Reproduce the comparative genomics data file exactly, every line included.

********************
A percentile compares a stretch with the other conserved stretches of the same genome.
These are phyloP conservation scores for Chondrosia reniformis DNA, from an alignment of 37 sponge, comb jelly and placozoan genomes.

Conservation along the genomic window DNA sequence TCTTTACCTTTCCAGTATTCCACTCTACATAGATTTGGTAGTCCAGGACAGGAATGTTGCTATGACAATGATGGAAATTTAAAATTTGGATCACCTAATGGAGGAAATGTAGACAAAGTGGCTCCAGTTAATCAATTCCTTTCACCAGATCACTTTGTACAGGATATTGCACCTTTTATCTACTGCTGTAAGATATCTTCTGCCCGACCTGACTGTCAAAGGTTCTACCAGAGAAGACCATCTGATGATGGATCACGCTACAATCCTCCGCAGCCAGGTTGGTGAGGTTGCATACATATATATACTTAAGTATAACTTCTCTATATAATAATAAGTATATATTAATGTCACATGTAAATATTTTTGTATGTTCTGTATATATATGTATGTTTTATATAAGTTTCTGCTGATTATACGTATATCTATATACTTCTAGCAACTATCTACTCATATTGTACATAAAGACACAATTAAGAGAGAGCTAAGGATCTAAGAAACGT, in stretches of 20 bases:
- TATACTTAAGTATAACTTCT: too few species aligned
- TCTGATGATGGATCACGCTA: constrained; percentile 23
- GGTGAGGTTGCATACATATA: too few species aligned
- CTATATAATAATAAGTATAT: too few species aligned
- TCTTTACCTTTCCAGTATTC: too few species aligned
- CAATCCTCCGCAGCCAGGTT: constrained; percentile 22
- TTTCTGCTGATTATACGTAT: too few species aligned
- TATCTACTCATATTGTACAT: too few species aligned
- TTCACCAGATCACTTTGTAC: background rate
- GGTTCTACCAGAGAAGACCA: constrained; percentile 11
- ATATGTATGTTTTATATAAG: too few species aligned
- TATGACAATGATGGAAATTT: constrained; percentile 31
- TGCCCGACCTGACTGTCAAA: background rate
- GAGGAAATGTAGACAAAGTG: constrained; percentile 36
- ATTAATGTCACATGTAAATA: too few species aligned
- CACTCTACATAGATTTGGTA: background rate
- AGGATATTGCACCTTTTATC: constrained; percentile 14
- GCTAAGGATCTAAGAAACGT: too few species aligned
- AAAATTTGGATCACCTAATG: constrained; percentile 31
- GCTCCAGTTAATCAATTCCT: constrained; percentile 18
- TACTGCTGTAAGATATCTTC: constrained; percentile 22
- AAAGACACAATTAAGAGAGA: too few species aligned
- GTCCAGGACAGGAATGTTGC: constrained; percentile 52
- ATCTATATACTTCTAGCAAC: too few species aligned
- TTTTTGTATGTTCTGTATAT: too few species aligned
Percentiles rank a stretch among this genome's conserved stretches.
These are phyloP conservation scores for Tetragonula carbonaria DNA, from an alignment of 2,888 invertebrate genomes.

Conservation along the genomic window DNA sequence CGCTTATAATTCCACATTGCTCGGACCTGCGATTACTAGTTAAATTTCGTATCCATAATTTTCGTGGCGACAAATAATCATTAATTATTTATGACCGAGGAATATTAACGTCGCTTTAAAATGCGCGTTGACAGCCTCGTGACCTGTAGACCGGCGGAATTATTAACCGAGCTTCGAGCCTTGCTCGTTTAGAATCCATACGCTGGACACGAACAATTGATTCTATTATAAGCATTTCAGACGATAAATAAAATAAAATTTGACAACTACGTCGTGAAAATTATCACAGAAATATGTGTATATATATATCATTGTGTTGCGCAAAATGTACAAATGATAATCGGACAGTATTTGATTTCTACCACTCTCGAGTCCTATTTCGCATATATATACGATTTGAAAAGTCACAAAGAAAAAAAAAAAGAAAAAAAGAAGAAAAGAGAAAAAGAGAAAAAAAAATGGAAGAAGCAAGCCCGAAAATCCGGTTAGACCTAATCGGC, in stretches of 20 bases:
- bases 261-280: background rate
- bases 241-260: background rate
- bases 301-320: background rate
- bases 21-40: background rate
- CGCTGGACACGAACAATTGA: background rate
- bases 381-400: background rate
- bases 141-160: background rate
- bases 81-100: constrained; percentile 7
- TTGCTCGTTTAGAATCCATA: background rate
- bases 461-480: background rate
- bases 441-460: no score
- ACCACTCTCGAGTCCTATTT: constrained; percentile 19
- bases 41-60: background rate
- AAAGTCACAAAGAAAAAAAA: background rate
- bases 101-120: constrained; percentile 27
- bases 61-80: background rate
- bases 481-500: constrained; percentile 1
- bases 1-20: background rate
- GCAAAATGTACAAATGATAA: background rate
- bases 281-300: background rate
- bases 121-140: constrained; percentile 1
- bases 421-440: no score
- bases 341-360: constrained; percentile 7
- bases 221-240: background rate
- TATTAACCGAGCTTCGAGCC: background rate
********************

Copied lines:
A percentile compares a stretch with the other conserved stretches of the same genome.
These are phyloP conservation scores for Chondrosia reniformis DNA, from an alignment of 37 sponge, comb jelly and placozoan genomes.

Conservation along the genomic window DNA sequence TCTTTACCTTTCCAGTATTCCACTCTACATAGATTTGGTAGTCCAGGACAGGAATGTTGCTATGACAATGATGGAAATTTAAAATTTGGATCACCTAATGGAGGAAATGTAGACAAAGTGGCTCCAGTTAATCAATTCCTTTCACCAGATCACTTTGTACAGGATATTGCACCTTTTATCTACTGCTGTAAGATATCTTCTGCCCGACCTGACTGTCAAAGGTTCTACCAGAGAAGACCATCTGATGATGGATCACGCTACAATCCTCCGCAGCCAGGTTGGTGAGGTTGCATACATATATATACTTAAGTATAACTTCTCTATATAATAATAAGTATATATTAATGTCACATGTAAATATTTTTGTATGTTCTGTATATATATGTATGTTTTATATAAGTTTCTGCTGATTATACGTATATCTATATACTTCTAGCAACTATCTACTCATATTGTACATAAAGACACAATTAAGAGAGAGCTAAGGATCTAAGAAACGT, in stretches of 20 bases:
- TATACTTAAGTATAACTTCT: too few species aligned
- TCTGATGATGGATCACGCTA: constrained; percentile 23
- GGTGAGGTTGCATACATATA: too few species aligned
- CTATATAATAATAAGTATAT: too few species aligned
- TCTTTACCTTTCCAGTATTC: too few species aligned
- CAATCCTCCGCAGCCAGGTT: constrained; percentile 22
- TTTCTGCTGATTATACGTAT: too few species aligned
- TATCTACTCATATTGTACAT: too few species aligned
- TTCACCAGATCACTTTGTAC: background rate
- GGTTCTACCAGAGAAGACCA: constrained; percentile 11
- ATATGTATGTTTTATATAAG: too few species aligned
- TATGACAATGATGGAAATTT: constrained; percentile 31
- TGCCCGACCTGACTGTCAAA: background rate
- GAGGAAATGTAGACAAAGTG: constrained; percentile 36
- ATTAATGTCACATGTAAATA: too few species aligned
- CACTCTACATAGATTTGGTA: background rate
- AGGATATTGCACCTTTTATC: constrained; percentile 14
- GCTAAGGATCTAAGAAACGT: too few species aligned
- AAAATTTGGATCACCTAATG: constrained; percentile 31
- GCTCCAGTTAATCAATTCCT: constrained; percentile 18
- TACTGCTGTAAGATATCTTC: constrained; percentile 22
- AAAGACACAATTAAGAGAGA: too few species aligned
- GTCCAGGACAGGAATGTTGC: constrained; percentile 52
- ATCTATATACTTCTAGCAAC: too few species aligned
- TTTTTGTATGTTCTGTATAT: too few species aligned
Percentiles rank a stretch among this genome's conserved stretches.
These are phyloP conservation scores for Tetragonula carbonaria DNA, from an alignment of 2,888 invertebrate genomes.

Conservation along the genomic window DNA sequence CGCTTATAATTCCACATTGCTCGGACCTGCGATTACTAGTTAAATTTCGTATCCATAATTTTCGTGGCGACAAATAATCATTAATTATTTATGACCGAGGAATATTAACGTCGCTTTAAAATGCGCGTTGACAGCCTCGTGACCTGTAGACCGGCGGAATTATTAACCGAGCTTCGAGCCTTGCTCGTTTAGAATCCATACGCTGGACACGAACAATTGATTCTATTATAAGCATTTCAGACGATAAATAAAATAAAATTTGACAACTACGTCGTGAAAATTATCACAGAAATATGTGTATATATATATCATTGTGTTGCGCAAAATGTACAAATGATAATCGGACAGTATTTGATTTCTACCACTCTCGAGTCCTATTTCGCATATATATACGATTTGAAAAGTCACAAAGAAAAAAAAAAAGAAAAAAAGAAGAAAAGAGAAAAAGAGAAAAAAAAATGGAAGAAGCAAGCCCGAAAATCCGGTTAGACCTAATCGGC, in stretches of 20 bases:
- bases 261-280: background rate
- bases 241-260: background rate
- bases 301-320: background rate
- bases 21-40: background rate
- CGCTGGACACGAACAATTGA: background rate
- bases 381-400: background rate
- bases 141-160: background rate
- bases 81-100: constrained; percentile 7
- TTGCTCGTTTAGAATCCATA: background rate
- bases 461-480: background rate
- bases 441-460: no score
- ACCACTCTCGAGTCCTATTT: constrained; percentile 19
- bases 41-60: background rate
- AAAGTCACAAAGAAAAAAAA: background rate
- bases 101-120: constrained; percentile 27
- bases 61-80: background rate
- bases 481-500: constrained; percentile 1
- bases 1-20: background rate
- GCAAAATGTACAAATGATAA: background rate
- bases 281-300: background rate
- bases 121-140: constrained; percentile 1
- bases 421-440: no score
- bases 341-360: constrained; percentile 7
- bases 221-240: background rate
- TATTAACCGAGCTTCGAGCC: background rate